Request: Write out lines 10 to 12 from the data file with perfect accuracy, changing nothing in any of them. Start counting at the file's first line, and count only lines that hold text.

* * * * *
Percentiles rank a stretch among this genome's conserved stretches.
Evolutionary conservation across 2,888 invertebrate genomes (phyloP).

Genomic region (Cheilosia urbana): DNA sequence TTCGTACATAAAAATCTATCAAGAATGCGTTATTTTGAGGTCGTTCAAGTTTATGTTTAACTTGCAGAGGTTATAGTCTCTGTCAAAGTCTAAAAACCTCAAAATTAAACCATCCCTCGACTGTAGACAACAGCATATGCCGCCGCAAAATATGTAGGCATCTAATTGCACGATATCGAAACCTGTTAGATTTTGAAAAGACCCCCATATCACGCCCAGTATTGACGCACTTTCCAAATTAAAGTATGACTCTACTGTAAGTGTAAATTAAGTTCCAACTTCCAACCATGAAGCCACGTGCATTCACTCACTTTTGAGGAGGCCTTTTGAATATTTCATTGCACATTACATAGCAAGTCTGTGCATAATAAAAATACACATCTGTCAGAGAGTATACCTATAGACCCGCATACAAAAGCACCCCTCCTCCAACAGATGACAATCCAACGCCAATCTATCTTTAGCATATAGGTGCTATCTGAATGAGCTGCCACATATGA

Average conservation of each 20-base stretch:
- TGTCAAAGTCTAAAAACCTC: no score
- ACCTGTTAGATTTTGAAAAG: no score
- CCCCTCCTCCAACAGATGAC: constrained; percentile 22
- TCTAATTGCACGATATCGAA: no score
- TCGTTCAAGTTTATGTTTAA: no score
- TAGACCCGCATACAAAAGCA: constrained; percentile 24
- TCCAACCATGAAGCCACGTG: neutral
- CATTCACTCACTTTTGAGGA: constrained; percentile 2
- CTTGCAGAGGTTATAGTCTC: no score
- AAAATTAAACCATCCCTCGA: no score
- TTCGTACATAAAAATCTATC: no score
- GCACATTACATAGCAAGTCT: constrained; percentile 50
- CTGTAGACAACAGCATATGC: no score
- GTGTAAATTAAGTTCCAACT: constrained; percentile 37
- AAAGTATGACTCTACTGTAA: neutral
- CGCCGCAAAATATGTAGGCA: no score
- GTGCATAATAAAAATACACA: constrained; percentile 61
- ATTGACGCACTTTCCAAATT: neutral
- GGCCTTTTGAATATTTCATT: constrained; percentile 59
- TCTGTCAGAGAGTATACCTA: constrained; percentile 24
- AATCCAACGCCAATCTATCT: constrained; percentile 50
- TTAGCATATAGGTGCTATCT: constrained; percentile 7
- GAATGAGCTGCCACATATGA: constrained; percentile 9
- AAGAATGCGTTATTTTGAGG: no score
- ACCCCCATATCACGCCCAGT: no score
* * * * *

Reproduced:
- TAGACCCGCATACAAAAGCA: constrained; percentile 24
- TCCAACCATGAAGCCACGTG: neutral
- CATTCACTCACTTTTGAGGA: constrained; percentile 2